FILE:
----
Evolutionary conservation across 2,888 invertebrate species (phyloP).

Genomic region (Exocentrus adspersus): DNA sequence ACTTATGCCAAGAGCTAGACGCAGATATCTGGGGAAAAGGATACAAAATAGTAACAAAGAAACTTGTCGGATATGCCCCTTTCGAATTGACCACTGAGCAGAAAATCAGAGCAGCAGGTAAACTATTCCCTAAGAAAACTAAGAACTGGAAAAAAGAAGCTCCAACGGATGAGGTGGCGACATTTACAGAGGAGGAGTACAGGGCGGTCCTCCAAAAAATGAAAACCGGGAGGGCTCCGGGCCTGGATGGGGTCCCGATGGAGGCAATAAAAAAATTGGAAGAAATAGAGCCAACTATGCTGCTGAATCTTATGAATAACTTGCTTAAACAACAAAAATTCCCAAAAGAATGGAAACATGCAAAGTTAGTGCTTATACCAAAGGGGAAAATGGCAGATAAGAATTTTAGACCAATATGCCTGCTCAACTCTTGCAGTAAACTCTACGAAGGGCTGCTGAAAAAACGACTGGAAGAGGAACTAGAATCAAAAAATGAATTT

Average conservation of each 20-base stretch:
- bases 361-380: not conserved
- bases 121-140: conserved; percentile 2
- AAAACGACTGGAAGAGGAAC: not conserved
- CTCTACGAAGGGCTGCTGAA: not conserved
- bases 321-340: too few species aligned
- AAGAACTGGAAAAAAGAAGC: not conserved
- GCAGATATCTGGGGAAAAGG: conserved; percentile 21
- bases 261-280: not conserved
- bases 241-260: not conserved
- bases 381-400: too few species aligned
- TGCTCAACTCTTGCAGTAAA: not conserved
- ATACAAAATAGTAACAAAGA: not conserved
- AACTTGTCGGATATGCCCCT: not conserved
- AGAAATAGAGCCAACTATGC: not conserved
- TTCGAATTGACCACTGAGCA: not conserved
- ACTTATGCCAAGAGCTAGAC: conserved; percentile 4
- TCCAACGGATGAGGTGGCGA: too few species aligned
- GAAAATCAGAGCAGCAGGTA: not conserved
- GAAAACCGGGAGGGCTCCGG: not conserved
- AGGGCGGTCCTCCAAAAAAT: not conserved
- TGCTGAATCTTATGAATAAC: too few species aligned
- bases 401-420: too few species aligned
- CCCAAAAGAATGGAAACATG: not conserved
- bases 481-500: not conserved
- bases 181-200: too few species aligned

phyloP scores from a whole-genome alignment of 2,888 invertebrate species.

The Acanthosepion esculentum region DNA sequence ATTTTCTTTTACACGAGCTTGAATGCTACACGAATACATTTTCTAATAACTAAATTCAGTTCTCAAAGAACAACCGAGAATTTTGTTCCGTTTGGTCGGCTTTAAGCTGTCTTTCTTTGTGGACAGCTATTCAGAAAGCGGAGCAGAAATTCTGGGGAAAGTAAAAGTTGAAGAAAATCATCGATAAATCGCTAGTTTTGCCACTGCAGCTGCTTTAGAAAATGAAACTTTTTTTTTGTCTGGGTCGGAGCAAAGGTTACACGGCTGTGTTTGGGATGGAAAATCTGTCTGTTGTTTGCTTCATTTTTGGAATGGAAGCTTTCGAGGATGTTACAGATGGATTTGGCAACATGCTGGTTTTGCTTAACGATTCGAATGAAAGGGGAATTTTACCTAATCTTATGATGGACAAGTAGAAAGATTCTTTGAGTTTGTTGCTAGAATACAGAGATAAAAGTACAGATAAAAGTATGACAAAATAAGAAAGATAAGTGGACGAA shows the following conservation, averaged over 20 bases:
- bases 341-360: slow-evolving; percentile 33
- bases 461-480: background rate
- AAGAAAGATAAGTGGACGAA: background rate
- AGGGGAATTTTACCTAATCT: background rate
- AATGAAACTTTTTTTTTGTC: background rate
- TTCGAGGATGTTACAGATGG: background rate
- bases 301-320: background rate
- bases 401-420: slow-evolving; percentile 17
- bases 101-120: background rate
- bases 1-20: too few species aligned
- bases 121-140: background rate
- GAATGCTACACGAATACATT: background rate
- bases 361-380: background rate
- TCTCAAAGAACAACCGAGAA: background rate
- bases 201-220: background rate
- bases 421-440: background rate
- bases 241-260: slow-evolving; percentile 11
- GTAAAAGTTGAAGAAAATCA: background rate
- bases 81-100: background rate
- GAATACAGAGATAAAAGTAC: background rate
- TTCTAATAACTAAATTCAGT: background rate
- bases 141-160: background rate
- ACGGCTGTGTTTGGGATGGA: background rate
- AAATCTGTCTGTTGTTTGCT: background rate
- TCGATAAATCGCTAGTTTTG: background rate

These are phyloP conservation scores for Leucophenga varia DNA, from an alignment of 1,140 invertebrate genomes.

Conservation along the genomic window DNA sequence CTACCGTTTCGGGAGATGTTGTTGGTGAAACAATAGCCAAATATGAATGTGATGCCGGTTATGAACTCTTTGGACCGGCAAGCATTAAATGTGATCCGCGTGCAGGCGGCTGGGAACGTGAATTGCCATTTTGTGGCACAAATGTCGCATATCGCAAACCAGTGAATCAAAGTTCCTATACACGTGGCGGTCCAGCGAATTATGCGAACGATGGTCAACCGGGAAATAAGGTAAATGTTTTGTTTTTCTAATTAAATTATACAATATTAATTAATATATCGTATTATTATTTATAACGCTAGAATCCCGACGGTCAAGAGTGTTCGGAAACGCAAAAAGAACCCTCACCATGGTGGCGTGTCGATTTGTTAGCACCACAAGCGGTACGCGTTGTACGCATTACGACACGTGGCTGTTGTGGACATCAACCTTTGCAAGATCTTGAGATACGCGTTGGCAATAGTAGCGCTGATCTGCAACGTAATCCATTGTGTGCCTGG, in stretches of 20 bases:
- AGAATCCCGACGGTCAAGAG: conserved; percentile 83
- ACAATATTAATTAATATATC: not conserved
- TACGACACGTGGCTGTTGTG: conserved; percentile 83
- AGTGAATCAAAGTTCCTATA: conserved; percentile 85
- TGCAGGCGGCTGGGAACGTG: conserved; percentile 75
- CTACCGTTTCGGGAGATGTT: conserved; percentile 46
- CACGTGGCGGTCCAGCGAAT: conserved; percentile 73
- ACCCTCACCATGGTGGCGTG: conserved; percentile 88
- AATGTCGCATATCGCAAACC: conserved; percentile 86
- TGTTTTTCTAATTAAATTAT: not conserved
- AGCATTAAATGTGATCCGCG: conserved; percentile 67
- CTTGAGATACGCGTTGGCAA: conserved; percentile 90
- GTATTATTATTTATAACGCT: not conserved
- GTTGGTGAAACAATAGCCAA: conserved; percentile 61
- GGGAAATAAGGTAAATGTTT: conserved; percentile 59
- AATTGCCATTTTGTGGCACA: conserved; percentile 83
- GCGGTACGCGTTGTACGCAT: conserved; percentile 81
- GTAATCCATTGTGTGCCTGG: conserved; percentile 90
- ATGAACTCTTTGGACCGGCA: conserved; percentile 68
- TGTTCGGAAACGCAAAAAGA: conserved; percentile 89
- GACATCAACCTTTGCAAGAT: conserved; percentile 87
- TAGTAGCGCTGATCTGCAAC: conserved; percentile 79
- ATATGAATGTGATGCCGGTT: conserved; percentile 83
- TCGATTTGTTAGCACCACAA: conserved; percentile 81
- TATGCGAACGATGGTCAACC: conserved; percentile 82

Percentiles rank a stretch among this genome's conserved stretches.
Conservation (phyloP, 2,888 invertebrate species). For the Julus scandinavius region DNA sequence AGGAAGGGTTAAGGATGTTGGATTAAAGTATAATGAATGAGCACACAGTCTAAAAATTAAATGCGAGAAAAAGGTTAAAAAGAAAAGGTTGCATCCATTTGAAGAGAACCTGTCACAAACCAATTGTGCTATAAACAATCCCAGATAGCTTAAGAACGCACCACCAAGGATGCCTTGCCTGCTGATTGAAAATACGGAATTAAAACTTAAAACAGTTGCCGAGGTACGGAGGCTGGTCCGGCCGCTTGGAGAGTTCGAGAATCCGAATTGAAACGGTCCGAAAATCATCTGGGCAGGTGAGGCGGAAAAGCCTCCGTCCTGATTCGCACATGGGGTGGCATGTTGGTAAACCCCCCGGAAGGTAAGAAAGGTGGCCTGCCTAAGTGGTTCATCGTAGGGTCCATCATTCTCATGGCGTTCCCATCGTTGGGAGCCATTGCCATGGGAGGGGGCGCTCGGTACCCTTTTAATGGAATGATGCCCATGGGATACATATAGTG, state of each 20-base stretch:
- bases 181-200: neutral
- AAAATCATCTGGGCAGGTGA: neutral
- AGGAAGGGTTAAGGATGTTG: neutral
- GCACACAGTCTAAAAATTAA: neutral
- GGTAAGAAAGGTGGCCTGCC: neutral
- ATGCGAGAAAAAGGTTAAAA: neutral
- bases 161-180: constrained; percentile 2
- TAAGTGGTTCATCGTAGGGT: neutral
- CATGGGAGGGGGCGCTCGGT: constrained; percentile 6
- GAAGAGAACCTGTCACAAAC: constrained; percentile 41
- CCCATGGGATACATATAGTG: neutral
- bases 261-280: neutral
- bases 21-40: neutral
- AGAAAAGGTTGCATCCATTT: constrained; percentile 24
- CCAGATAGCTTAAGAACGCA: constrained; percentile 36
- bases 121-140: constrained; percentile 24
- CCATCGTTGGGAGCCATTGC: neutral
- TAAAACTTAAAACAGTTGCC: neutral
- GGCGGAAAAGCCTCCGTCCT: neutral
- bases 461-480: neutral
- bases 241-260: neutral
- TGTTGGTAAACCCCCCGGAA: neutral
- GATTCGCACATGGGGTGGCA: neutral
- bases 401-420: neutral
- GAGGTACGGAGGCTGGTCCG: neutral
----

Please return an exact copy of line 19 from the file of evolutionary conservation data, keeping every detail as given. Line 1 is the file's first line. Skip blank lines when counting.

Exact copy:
- ACTTATGCCAAGAGCTAGAC: conserved; percentile 4